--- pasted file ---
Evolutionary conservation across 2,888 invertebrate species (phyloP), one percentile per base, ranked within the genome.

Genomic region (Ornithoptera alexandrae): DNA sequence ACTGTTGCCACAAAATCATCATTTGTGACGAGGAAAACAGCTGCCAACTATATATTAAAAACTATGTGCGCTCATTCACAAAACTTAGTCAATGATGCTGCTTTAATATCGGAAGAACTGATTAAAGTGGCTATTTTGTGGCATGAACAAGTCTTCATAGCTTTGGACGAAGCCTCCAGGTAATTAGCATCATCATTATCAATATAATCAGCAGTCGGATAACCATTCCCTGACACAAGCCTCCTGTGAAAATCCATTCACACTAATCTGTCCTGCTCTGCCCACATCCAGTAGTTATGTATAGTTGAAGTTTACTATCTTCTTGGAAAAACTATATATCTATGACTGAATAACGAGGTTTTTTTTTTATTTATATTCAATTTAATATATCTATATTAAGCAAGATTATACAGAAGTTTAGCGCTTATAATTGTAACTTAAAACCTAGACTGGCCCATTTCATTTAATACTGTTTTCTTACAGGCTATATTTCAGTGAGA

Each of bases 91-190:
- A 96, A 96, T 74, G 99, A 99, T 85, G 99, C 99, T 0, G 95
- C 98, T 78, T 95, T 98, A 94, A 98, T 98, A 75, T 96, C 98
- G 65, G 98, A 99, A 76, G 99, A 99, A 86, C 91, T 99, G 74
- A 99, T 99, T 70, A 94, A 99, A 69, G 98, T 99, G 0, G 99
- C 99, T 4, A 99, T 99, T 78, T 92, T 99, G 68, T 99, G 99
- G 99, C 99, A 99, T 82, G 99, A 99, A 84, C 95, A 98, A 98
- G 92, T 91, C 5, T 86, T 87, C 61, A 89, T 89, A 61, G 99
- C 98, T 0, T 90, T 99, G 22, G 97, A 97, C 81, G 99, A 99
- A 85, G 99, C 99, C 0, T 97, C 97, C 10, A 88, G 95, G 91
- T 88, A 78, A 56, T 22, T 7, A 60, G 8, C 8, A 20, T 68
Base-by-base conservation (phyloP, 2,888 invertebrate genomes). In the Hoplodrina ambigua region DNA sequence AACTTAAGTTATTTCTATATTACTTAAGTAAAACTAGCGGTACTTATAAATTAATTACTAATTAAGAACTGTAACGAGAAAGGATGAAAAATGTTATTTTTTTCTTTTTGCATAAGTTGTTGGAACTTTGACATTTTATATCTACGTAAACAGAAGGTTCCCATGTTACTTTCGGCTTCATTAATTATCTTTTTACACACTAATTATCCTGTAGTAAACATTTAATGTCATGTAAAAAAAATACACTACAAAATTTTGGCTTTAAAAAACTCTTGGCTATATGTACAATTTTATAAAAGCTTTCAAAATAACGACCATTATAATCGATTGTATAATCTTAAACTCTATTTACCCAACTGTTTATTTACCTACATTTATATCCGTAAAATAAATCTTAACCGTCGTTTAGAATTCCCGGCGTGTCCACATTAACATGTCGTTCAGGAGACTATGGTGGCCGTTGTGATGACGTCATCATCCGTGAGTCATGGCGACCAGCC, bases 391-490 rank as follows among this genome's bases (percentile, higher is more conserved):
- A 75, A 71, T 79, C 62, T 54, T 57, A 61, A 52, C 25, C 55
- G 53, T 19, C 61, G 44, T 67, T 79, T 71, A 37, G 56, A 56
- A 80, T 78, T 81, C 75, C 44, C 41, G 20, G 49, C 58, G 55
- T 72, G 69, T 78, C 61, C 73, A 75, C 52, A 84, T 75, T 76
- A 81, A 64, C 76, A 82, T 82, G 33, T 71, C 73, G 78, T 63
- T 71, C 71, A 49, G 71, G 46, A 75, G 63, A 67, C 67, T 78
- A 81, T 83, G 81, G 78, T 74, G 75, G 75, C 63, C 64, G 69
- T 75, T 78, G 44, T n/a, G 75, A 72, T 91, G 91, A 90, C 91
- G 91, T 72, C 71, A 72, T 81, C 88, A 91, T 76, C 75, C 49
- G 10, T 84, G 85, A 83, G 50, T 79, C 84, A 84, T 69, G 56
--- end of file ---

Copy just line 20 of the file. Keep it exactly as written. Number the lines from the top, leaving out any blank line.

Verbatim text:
- T 71, C 71, A 49, G 71, G 46, A 75, G 63, A 67, C 67, T 78